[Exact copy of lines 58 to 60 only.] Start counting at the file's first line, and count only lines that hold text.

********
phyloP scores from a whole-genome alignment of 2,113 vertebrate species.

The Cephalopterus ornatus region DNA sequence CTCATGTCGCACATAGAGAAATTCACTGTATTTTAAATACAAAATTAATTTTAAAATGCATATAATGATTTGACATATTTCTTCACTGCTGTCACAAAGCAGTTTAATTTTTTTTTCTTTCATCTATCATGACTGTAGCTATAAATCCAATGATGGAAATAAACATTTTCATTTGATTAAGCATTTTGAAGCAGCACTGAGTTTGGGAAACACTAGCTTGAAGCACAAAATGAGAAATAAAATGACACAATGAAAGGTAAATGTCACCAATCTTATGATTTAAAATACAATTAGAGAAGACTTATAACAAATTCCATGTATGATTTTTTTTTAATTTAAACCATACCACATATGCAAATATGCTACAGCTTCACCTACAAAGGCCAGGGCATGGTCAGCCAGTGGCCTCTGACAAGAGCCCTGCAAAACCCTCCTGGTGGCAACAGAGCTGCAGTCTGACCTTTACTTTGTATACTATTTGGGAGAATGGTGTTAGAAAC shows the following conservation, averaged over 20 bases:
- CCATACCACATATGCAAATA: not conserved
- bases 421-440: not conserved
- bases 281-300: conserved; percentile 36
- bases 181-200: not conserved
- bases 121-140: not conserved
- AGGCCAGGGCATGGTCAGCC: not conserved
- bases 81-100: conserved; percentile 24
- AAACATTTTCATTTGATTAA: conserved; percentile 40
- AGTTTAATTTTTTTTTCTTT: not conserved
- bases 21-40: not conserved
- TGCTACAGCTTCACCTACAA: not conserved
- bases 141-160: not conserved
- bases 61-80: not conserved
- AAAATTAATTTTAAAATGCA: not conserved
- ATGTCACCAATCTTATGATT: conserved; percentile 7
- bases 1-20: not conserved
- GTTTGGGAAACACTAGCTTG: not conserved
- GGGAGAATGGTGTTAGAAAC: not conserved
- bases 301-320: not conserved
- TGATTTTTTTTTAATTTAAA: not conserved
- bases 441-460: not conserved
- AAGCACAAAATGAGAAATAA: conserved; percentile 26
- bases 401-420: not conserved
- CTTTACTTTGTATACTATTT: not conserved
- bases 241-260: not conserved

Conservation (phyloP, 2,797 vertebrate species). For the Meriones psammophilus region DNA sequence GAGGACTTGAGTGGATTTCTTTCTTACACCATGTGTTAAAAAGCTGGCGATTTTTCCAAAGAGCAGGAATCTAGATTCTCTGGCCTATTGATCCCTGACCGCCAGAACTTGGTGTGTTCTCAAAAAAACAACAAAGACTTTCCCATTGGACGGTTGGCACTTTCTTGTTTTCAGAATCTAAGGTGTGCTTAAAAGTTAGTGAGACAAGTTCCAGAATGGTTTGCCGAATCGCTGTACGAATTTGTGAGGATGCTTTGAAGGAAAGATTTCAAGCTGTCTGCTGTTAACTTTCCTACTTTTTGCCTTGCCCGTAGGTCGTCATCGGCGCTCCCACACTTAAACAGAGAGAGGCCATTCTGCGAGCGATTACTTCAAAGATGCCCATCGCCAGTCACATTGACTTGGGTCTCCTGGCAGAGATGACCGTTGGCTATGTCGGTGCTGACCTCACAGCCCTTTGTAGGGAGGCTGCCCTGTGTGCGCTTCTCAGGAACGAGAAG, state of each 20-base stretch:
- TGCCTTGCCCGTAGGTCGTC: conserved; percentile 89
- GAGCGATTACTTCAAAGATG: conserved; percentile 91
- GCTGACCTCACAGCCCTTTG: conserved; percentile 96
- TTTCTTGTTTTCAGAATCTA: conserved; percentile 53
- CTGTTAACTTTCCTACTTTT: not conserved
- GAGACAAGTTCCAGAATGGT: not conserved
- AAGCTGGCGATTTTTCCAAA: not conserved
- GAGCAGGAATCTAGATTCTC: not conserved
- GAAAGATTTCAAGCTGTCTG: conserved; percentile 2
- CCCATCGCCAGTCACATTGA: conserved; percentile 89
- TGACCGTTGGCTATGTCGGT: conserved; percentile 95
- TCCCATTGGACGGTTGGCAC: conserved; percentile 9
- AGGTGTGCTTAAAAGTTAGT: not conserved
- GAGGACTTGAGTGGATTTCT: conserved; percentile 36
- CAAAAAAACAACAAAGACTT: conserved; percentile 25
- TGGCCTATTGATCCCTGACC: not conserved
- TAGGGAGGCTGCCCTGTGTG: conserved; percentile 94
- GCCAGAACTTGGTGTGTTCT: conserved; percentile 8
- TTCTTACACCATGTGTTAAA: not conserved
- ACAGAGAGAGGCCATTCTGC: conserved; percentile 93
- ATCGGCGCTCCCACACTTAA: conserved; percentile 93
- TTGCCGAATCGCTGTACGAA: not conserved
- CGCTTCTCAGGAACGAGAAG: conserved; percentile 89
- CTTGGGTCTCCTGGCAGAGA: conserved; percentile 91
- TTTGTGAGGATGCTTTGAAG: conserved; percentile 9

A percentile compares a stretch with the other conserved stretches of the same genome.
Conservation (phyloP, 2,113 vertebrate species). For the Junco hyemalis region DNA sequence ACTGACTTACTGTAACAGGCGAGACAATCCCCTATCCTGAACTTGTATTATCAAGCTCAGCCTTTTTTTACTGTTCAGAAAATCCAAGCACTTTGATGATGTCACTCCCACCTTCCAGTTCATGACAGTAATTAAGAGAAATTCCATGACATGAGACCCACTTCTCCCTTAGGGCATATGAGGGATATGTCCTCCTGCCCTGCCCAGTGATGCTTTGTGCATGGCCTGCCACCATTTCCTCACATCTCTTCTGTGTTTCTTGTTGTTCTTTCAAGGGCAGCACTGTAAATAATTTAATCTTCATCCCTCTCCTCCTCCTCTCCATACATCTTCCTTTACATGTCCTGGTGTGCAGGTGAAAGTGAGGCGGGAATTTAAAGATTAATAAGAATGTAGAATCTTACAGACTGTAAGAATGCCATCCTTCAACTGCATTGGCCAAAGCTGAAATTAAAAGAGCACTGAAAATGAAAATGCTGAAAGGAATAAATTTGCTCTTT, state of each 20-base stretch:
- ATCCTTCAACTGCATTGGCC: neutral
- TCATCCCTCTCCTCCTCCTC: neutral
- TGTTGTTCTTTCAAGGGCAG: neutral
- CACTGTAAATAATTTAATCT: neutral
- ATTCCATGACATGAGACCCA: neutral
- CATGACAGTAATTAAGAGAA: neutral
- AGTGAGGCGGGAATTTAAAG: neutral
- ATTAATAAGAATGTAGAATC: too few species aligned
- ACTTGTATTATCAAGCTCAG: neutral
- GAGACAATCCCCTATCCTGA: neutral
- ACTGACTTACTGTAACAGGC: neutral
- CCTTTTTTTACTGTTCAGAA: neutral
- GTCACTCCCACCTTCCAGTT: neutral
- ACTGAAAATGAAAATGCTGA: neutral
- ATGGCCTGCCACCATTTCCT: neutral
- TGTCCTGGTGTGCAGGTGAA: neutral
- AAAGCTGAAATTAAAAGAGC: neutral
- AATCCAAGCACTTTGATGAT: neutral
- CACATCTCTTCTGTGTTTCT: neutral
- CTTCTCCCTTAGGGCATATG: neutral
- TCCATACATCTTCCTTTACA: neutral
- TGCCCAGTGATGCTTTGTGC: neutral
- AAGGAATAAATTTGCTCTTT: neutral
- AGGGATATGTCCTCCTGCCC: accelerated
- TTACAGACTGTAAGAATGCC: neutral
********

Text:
- TGTTGTTCTTTCAAGGGCAG: neutral
- CACTGTAAATAATTTAATCT: neutral
- ATTCCATGACATGAGACCCA: neutral